Leigh’s New ACL!


Leigh’s New ACL!

 

Last week I was lucky enough to go and watch one of my patients having her ACL repaired.

 

Meet Leigh…..

Leigh Pic 1

 

 

 

 

 

 

 

 

 

 

 

About three months ago, Leigh was making her long awaited comeback to netball following an ankle injury. All was going well during the trials, her was ankle feeling sweet, until one awkward landing and her knee gave way from underneath her. As you can imagine this was a pretty devastating (and painful) moment. The swelling came up pretty quickly and her knee was immediately very unstable, giving way multiple times. She managed to see Leanna (another BIA physio) the following day who concerned she had ruptured her ACL so she referred her straight to a specialist. A couple of weeks later she was reviewed by Mr Aaron Cook, an orthopaedic specialist at Grace Hospital. He sent her for an MRI and unfortunately it was confirmed she had ruptured her ACL. Poor Leigh!!

So what is the ACL?

The anterior cruciate ligament (ACL) is a very important stabilising ligament of the knee. It stops the tibia (shin bone) sliding forward on the femur (thigh bone).

 ACL Side View

 

 

 

 

 

 

 

 

How does it rupture?

It normally ruptures when the foot is planted and there is a large twisting force to the knee. Often it occurs in sport with a tackle, direct contact or an awkward landing (as in Leigh’s case). It more commonly occurs in females than males.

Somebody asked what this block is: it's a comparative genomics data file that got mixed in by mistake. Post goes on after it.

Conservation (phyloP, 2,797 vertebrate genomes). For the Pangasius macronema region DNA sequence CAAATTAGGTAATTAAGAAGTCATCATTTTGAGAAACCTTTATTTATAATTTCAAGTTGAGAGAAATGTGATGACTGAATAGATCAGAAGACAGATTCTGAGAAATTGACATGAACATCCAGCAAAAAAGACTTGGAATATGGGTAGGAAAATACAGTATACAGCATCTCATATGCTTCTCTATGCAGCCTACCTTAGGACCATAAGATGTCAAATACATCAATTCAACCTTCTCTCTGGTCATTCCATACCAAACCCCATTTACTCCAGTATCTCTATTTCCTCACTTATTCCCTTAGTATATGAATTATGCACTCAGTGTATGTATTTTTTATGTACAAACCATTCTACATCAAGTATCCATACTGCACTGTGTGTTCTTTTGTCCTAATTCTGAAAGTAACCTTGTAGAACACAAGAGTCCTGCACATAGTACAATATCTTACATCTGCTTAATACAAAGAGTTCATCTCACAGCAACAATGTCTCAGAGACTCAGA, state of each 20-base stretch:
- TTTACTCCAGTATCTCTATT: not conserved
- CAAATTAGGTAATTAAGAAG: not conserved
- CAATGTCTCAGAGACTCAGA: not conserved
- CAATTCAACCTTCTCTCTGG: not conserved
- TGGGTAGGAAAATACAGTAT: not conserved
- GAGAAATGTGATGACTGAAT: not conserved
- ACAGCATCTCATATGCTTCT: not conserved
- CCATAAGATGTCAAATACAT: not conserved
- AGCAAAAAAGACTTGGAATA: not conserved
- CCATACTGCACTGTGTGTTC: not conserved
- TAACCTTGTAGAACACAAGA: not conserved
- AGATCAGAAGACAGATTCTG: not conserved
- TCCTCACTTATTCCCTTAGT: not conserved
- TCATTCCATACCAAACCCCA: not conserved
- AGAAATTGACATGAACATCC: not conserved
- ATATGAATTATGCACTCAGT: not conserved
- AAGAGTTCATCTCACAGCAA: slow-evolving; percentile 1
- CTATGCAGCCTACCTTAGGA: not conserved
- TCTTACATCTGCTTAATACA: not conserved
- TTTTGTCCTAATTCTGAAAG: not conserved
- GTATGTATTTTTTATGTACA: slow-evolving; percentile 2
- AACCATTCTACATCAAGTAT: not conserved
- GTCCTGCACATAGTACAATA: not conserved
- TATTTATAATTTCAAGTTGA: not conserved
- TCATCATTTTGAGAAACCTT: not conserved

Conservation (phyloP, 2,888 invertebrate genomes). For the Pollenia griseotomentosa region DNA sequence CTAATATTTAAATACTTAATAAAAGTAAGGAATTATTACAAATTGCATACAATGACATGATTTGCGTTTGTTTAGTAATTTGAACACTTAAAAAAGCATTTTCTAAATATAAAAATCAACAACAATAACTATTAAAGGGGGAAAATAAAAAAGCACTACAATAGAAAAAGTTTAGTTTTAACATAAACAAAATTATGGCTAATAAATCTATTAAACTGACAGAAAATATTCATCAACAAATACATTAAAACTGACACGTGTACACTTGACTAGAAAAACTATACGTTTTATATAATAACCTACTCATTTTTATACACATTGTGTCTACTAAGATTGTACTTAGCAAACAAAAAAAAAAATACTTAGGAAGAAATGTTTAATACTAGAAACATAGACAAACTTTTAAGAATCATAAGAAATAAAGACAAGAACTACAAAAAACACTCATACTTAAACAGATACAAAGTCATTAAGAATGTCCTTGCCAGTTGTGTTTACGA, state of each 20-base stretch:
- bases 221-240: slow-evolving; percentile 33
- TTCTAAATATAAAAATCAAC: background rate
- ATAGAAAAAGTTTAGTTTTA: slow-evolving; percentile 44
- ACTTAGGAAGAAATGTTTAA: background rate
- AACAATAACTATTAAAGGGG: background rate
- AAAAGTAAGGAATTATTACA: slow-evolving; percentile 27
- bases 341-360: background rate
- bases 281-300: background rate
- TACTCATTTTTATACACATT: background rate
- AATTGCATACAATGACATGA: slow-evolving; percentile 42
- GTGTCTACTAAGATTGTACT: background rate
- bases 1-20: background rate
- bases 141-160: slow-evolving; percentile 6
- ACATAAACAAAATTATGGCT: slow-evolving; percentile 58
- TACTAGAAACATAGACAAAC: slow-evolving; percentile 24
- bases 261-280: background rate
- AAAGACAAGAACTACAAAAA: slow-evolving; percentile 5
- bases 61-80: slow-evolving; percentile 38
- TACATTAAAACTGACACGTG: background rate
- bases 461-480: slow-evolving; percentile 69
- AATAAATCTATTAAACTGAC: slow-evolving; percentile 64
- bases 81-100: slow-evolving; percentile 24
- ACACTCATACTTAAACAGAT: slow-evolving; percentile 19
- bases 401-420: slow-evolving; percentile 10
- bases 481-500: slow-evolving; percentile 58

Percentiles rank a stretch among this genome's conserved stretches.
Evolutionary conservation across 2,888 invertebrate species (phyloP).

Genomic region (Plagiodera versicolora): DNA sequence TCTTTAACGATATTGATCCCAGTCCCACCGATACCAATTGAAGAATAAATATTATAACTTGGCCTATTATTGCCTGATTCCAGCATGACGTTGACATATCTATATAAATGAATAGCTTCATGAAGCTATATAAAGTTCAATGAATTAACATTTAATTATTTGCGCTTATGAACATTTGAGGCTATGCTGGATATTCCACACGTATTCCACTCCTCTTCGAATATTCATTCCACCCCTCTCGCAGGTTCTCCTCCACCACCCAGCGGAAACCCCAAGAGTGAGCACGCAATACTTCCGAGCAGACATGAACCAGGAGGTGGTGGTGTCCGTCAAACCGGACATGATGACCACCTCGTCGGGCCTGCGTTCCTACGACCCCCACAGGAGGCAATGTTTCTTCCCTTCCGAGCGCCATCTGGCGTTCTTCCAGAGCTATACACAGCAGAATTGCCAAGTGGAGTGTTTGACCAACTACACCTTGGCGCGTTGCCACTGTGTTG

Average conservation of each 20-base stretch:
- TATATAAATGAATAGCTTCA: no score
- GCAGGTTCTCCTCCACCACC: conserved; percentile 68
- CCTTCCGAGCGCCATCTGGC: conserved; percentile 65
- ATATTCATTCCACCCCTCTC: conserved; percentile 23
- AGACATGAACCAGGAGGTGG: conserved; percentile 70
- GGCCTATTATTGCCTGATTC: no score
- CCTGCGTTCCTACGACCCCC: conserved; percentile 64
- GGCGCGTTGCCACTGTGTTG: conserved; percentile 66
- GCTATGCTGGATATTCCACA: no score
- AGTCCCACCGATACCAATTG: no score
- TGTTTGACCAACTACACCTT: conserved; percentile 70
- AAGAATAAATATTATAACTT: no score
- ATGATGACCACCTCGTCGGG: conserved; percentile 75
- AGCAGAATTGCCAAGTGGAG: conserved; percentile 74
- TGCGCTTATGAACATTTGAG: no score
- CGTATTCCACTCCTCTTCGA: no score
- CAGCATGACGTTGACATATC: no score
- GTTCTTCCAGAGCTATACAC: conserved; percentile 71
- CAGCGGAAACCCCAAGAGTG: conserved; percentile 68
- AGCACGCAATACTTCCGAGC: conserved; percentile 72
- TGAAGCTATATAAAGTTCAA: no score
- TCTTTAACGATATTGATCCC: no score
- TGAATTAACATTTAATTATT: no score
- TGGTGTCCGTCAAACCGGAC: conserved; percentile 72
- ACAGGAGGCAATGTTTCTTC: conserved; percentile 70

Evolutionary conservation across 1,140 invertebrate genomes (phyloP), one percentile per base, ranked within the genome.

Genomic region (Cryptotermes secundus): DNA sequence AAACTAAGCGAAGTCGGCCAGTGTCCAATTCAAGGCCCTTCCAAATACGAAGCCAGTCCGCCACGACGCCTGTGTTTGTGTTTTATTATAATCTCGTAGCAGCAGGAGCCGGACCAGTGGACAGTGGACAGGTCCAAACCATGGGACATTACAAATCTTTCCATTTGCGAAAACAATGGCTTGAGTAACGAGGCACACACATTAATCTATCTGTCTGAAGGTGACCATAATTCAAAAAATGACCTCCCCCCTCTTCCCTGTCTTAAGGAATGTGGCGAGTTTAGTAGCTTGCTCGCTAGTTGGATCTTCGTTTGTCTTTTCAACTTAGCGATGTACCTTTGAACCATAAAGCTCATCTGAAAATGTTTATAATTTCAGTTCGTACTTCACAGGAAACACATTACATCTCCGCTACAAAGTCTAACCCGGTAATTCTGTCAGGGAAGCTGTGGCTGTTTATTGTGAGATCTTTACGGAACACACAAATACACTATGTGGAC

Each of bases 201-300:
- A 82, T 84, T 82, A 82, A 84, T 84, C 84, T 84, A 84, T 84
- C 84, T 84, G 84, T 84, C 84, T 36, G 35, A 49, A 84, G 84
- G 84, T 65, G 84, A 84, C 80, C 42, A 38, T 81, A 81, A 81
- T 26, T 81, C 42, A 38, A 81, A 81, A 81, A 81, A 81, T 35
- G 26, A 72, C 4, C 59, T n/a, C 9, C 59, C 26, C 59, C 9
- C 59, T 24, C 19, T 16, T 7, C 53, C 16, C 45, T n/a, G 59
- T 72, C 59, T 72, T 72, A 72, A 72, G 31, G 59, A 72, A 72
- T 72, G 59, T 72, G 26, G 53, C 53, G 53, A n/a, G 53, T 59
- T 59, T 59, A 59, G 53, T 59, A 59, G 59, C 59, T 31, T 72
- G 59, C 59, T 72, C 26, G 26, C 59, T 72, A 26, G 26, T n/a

Back to Leigh…..

After the acute pain had settled and the investigations completed, Leigh felt her knee was still unstable. This is when the decision to surgically repair it was made. Mr Cook reports his only reason for surgical repair is if the patient feels their knee is unstable. People can get by without surgery, especially if they work hard to strengthen the surrounding muscles. However for Leigh she needed it to be repaired.

So last Friday, Leigh went for her operation…..and I got to watch.

Emily Pre op

 

 

 

 

 

 

 

 

 

 

 

The first part of the surgery was preparing the replacement ACL. For this they used part of her hamstring tendon. Two strips of her hamstring tendon were taken out, folded in half and then stitched together and left in a bowl about 20cm from where I was standing! Next was cleaning out the old ACL with a shaving type tool and cleaning the area ready to put the new ligament in. Next holes were drilled in both the tibia and the femur. And finally inserting the new “ACL” putting a screw in to secure it in place. At this point Mr Cook tested the knee to see if it was stable and he was very pleased that it was. She was then stitched up and job done!

 

What next…..

This time in theater was a great chance to learn about the surgery and anatomy but also to ask lots of questions about Leigh’s physio post-surgery. Leigh wasn’t given a brace and she is allowed to move her knee as much as she likes – however this will largely be dictated by pain levels. In the first few weeks, physio will mainly focus on getting the swelling down and increasing her range. As time goes on, there will be a large focus on strengthening exercises for her quadriceps, hamstring and gluts! Unfortunately, normal time frame for return to sport is about nine months so Leigh will have to wait until next season.

Leigh Pic 2

 

 

 

 

 

 

 

Although an ACL rupture is a pretty severe injury, Mr Cook was really pleased with his repair and confident that she would recover well. However the physio post-surgery is just as important in order to maximise her recovery and prevent any further damage!

Will keep you posted on how she goes!

 

Emily
BIA Physio

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